Post written by Dr. Iris Liu, Abbotsford-Mission Family Practice Residency Program Faculty Lead for Behavioural Medicine & Scholarship
So June 13, 2019 was our welfare challenge for our residents. The inspiration for this challenge came from my patients, who do indeed work hard to trying to manage their chronic illness, disability and social circumstances. Social economic status has a major impact on health. (Read here for a quick summary: https://www.apa.org/pi/ses/resources/publications/work-stress-health)
There is a mental and physical stress component to being on a tight budget. So knowing this – I wanted to give my residents a taste of what it is like to be on welfare. I will confess that as a physician, I get frustrated by the level of paperwork that piles on my desk for disability forms, tax forms, food forms etc. However, I try to remind myself that my laziness to put my signature on a piece of paper, may mean that my patient might go without. Hence the following challenge:
Welfare Food Challenge
How much money do you think your patient has on welfare for food?
1) You have $20 to buy groceries for yourself
2) It is to last for 1 week
3) Please put your cell phone on airplane mode
4) DO NOT use the calculator function of the phone
5) You have 45 minutes to get the groceries and meet me at the house of James Coffee shop
The actual website from https://welfarefoodchallenge.org/ actually states $19. (I decided on $20 for my sanity as an administrator.)
You may wonder about the instructions 3 – 5 – they aren’t on the website! They are there because I wanted my residents to get a taste of what it is like.
Item # 3: My patients have confided to me that they often feel isolated and that there is no one whom they can turn to for help. I was hoping that by being on airplane mode – my residents will experience what it is like to be socially isolated. After all, how often do I face a problem, and text a friend for help? I also wanted them to NOT have internet access. After all these are smart people and they will start looking up the deals at Superstore. What I wanted them to experience was the mental and physical exhaustion of having to look for the items which are on sale and fits their budget while being completely isolated.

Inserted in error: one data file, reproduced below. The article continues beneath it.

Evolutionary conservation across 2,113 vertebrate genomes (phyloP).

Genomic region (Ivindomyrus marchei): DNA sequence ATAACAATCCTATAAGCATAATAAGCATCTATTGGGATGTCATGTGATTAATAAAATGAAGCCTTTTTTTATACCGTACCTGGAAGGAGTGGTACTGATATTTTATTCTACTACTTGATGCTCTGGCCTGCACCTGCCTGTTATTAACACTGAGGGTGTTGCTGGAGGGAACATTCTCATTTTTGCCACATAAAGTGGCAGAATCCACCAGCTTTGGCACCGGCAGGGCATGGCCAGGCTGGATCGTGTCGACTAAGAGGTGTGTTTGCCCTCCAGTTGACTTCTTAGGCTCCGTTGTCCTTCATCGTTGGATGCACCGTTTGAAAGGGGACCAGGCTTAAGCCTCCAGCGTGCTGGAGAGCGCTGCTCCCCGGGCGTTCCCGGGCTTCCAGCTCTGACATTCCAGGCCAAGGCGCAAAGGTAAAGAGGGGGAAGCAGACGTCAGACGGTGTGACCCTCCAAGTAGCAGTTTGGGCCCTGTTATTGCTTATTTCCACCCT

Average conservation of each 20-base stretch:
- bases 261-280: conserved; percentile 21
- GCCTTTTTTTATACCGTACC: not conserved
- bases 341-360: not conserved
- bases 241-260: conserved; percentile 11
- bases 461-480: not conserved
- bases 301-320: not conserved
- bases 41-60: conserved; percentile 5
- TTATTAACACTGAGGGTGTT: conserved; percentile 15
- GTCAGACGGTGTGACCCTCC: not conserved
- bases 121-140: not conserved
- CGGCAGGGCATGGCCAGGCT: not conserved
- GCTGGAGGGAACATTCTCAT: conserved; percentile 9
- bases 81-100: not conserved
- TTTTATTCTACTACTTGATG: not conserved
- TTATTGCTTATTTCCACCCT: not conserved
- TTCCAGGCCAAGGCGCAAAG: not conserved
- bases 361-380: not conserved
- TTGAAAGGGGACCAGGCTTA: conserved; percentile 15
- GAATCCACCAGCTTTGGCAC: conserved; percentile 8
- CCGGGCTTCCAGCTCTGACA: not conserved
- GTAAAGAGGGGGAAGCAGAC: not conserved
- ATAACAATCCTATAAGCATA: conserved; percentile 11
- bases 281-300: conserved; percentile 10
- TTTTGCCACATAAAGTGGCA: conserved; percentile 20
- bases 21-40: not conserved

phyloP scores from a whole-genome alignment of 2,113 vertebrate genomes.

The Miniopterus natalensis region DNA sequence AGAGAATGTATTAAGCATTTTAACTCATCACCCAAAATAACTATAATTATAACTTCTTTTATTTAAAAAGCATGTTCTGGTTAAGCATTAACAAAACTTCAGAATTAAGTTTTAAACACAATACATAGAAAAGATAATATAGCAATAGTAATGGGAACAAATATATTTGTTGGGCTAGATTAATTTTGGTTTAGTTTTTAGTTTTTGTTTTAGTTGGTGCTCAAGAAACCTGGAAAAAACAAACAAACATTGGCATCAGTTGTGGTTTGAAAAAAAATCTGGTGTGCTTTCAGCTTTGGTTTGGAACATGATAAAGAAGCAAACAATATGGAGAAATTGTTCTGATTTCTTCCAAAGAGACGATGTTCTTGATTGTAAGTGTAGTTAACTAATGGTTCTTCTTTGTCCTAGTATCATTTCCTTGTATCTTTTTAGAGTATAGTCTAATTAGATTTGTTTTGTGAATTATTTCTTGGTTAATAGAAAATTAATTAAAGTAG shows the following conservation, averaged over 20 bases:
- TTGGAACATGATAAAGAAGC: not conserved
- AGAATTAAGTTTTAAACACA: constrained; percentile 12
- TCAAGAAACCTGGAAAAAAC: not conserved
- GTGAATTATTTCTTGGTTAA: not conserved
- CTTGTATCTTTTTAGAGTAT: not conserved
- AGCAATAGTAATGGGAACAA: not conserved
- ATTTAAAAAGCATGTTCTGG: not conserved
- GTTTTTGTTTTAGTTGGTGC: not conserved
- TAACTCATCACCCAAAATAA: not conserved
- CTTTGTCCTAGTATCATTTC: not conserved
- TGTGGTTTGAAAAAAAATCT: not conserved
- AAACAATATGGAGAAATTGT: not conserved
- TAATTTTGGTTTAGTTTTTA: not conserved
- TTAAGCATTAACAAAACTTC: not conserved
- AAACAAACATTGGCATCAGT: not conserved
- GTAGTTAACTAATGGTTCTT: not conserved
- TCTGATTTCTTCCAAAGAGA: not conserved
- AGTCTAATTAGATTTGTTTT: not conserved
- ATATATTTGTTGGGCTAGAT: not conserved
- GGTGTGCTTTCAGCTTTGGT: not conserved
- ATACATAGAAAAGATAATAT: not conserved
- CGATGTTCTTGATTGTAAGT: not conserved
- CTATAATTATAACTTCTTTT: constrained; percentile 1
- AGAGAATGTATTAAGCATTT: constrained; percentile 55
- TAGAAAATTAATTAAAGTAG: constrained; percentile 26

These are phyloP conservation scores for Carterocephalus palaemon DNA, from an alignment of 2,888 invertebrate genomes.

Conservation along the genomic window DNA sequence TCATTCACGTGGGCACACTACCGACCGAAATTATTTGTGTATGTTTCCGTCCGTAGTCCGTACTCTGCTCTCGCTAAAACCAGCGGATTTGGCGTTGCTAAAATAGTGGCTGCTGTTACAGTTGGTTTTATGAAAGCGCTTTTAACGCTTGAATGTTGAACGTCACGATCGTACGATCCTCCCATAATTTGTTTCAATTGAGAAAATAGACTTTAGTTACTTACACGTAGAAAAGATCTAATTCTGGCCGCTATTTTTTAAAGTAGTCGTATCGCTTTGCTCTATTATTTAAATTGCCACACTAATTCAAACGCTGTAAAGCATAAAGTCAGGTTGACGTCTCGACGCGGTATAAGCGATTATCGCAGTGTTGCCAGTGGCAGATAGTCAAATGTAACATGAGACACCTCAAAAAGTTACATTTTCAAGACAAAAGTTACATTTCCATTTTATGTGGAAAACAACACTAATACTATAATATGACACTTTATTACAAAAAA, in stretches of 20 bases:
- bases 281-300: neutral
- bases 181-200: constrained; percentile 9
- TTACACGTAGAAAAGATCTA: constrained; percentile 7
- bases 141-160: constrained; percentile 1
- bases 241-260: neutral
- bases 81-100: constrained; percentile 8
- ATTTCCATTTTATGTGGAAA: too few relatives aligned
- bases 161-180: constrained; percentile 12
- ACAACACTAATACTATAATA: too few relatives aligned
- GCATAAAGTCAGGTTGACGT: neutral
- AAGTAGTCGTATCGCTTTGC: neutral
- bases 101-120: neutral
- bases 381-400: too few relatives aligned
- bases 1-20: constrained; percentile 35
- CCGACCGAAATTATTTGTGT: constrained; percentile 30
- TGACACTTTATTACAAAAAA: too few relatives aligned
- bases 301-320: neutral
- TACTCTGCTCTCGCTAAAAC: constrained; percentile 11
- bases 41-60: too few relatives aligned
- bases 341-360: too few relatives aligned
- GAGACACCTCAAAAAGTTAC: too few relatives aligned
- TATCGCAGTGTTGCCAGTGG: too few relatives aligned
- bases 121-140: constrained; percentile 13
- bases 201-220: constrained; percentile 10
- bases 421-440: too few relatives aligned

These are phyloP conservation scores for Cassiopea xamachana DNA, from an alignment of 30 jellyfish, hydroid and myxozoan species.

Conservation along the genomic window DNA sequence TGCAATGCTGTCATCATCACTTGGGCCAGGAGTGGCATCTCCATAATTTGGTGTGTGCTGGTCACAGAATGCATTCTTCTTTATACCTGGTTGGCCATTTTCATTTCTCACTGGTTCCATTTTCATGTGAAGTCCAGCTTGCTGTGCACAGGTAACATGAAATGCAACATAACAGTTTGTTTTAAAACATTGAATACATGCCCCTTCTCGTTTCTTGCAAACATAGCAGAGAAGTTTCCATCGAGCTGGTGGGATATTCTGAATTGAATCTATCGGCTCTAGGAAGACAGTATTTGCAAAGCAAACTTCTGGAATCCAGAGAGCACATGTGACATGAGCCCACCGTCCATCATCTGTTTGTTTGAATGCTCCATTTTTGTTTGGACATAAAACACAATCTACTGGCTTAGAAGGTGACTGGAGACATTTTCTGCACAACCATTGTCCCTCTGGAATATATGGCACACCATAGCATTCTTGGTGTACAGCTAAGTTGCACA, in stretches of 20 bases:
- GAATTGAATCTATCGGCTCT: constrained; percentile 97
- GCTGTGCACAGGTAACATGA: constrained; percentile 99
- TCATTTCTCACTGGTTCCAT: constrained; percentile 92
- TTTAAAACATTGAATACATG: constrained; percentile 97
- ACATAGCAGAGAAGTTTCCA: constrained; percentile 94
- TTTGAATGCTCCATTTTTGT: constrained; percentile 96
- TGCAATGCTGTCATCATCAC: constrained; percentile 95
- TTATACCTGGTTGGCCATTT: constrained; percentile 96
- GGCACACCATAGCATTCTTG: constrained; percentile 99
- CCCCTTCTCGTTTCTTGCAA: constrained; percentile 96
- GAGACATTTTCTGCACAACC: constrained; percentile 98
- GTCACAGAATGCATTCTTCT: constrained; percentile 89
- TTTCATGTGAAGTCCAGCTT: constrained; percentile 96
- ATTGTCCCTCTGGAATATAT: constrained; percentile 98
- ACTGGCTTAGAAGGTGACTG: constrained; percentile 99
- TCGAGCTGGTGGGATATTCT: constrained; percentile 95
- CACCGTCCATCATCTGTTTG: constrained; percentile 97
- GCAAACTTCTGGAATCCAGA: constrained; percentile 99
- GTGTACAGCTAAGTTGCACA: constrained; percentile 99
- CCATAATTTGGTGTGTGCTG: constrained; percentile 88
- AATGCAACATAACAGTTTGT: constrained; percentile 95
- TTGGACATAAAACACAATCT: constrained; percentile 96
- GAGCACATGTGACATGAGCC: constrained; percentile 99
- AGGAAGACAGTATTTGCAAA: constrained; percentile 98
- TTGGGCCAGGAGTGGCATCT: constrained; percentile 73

Item #4 – no calculators. Again I wanted them to feel the mental exhaustion of having to account for every penny in your head. Because that’s what happens when you are on welfare. I also wanted to let them experience what it feels like to go up to the counter – go over the budget, and then feel the humiliation of asking the check-out person – “Sorry, I don’t want that item.”
Item #5 – this item was inspired from talking to my friends at Social Work. I will confess that often times as a physician I get frustrated “Why is this patient late – they don’t have a job! What could possibly be holding them up!!!” Well – over the years I have learnt that I really need to learn to walk in my patient’s shoes. It isn’t easy to get around – buses run late or are inconsistent. Childcare can be impossible to find. And groceries are HEAVY. I wanted them to feel how annoying / tiring it is to lug your groceries up a hill.
After the challenge, I then asked me residents to journal on the following and we had a chat about the challenge over some gelato.
Welfare Food Challenge – Journal time
Possible prompts for writing
– How did you feel overall?
– How was your stress level?
– What if you had a cold that day and was told by your GP to just take some Tylenol? (Do you know the cost of Tylenol?)
– How would you feel if you have been struggling with your weight and your GP tells you to “eat health”?
– What if you needed other stuff that week – e.g. toothpaste, toothbrush, toilet paper?
– What if it was your child’s birthday and you wanted to get her something?
I’m hoping that this Welfare Challenge will inspire us to be more patient and understanding. This is just a small taste of what it is like. Certainly for me, it has put my spending habits into scrutiny when I think about what I spend on food and entertainment.
As one of my mentors have said to me “Your patient lives with the chronic illness every day. You deal with it for ten minutes. So guess who is the expert in the room?”